The United Nations released a groundbreaking report that demonstrates that no industry could report a profit if they accounted for the cost of environmental damage.
The report comes amid growing concern that no one is made to pay for most of the use, loss and damage of the environment, which is reaching crisis proportions in the form of pollution and the rapid loss of freshwater, fisheries and fertile soils.
Later this year, another huge UN study – dubbed the “Stern for nature” after the influential report on the economics of climate change by Sir Nicholas Stern – will attempt to put a price on such global environmental damage, and suggest ways to prevent it. The report, led by economist Pavan Sukhdev, is likely to argue for abolition of billions of dollars of subsidies to harmful industries like agriculture, energy and transport, tougher regulations and more taxes on companies that cause the damage.
It’s devastating, and yet, time to pay the piper for industrial destruction in the name of profit. Here’s a picture to help visualize the real costs of industrial production….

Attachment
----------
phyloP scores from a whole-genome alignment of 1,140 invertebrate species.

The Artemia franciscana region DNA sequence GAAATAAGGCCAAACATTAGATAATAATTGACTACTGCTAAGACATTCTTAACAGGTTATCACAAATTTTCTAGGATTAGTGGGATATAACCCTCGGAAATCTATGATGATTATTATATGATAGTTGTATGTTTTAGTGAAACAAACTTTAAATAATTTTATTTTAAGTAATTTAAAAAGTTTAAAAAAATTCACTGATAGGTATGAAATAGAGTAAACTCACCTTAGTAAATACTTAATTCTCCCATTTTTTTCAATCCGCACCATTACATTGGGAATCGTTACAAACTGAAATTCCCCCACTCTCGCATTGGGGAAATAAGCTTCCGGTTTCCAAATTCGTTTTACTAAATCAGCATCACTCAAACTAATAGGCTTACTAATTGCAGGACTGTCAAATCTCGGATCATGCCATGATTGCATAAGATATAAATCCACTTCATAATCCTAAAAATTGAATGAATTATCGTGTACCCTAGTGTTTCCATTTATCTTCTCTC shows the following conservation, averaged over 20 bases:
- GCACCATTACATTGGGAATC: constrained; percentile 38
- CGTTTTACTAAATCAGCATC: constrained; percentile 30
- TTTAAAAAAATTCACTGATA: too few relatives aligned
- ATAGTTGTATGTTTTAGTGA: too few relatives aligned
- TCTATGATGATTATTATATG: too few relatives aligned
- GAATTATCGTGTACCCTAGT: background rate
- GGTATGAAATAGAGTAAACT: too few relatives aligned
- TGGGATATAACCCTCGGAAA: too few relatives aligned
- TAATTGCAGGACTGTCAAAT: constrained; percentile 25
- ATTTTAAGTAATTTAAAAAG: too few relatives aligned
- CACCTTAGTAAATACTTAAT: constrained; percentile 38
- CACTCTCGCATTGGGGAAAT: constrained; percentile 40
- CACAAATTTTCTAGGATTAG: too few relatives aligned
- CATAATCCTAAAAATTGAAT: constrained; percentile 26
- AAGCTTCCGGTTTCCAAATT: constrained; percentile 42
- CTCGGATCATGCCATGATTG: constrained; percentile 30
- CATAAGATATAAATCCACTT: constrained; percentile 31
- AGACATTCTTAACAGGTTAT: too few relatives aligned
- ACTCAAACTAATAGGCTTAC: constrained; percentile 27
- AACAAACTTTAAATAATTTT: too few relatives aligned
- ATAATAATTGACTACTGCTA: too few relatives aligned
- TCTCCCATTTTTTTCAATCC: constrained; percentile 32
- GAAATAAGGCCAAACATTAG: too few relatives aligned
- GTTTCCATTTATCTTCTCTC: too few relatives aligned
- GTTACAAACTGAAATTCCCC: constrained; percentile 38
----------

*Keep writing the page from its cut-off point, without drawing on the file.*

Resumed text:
FROM: THE GUARDIAN
But the report comes from a sense of optimism, of hope that knowledge really is transformative. In a culture where the bottom line rules us all, this new assessment of our self-interested, industrial revolution era understanding of profit might actually shift some industry practices.
“It can make the difference between profit and loss,” Sukhdev told the annual Earthwatch Oxford lecture last week. “That sense of foreboding is there with many, many [chief executives], and that potential is a good thing because it leads to solutions.”
The aim of the study is to encourage and help investors lobby companies to reduce their environmental impact before concerned governments act to restrict them through taxes or regulations, said Mattison.
How can leaders in the arenas of power address this ongoing loss of safety, food and health? First and foremost, we must work together, from grassroots organizations to investors and to lawmakers and CEOs with a conscience.
One leadership collaboration is through investors, setting a goal to exercise power is through responsible investing that supports companies minimizing or reducing their damage on the environment. That’s a way for people to team up and make a difference, through integrity and core principles to guide action and oversight.
Another is through consumer collaborations that boycott products that cause environmental devastation, and support safe products produced with environmental integrity. These coalitions can raise the bar with an idea of “green justice.”
And if we pay attention to the report, it’s time for leadership on all levels that awakens a sense of green justice in consumers, manufacturers and politicians.
This is an issue I hope to work on in my Leadership Honeycomb project, gatherings of connected groups of leaders who find common ground and inspiration to be both optimistic and realistic.